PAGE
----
Now they're basically a punch line among failed music formats, but in 1971 8 track tapes were a seriously groovy audio source. It seemed like every automobile came with an eight track tape player that kept the family entertained for hours on endless road trips. (The tape's continuous loop meant you could theoretically never stop listening to, say, John Denver Live in Concert during the entire trip from Dallas Texas to Aspen Colorado.)
While for 99.44% of the population eight track tapes meant exclusively pre-recorded music, it WAS possible to record your own, with companies like Radio Shack selling home recording decks such as the one pictured in this 1971 Allied Radio Shack catalo. The woman warbling her own tunes into the eight track recorder is some artist's optimistic fantasy; I doubt her husband in the car in the next panel would want to listen to solo vocal performances. Besides, eight track recording was HARD to do precisely – once again because of that continuous loop, there was literally no way to rewind and start over. Still, audiophiles could transfer their records to eight track tapes and play them on the go. So Radio Shack continued selling blank recordable 8-track cartridges until 1990.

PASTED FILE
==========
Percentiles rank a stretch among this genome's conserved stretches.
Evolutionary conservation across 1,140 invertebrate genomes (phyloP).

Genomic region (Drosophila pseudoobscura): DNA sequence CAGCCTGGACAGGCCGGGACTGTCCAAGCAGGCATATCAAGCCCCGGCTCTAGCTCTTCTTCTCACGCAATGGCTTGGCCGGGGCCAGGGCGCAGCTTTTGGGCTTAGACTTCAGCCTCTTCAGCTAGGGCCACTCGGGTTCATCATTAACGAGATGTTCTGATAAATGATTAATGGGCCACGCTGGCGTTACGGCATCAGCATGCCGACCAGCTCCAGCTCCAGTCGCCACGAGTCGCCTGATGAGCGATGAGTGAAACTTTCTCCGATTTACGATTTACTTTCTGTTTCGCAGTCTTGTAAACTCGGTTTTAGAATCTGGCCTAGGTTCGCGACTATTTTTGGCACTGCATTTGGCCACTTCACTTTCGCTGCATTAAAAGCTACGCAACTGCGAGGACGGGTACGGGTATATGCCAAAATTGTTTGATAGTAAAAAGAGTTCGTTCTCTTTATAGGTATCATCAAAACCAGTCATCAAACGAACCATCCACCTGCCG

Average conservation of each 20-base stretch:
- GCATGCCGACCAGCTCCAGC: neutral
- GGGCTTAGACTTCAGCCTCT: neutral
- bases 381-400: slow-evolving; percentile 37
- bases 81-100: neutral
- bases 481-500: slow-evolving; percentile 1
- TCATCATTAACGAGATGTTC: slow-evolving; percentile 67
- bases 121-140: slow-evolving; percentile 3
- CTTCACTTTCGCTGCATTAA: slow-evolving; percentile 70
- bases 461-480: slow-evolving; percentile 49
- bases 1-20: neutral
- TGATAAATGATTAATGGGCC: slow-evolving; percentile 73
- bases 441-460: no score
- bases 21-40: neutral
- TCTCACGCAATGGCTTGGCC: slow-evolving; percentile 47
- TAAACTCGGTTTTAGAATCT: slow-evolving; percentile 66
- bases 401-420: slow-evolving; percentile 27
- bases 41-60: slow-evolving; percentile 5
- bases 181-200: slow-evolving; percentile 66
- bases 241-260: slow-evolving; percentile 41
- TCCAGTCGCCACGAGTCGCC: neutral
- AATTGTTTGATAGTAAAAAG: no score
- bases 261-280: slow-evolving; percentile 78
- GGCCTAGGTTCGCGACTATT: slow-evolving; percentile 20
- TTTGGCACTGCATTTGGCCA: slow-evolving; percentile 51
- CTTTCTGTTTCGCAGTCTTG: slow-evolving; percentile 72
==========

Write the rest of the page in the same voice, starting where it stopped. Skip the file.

In 1971, Radio Shack (originally of Boston and recently moved to Fort Worth Texas) had just merged with Allied Radio out of Chicago. They celebrated the combined companies with this gigantic 50th anniversary consumer catalog, at 456 pages perhaps the largest they every produced. This particular catalog was your Catalog Blog curator's personal electronics bible growing up. Close reading and re-reading of this catalog's sacred texts gave him his first big picture of what was important in hifi, stereo, electronic components, and test gear.
The very next year Radio Shack dropped all the brand name consumer electronics that Allied had carried as well as the consumer mail order business in favor of Radio Shack-branded products and more and more Radio Shack stores. In the late 1970s, Allied Electronics regained it's independence.
Radio Shack has now gone bust, but funny enough, Allied Electronics is still with us and celebrating 90 years of electronic component sales this year.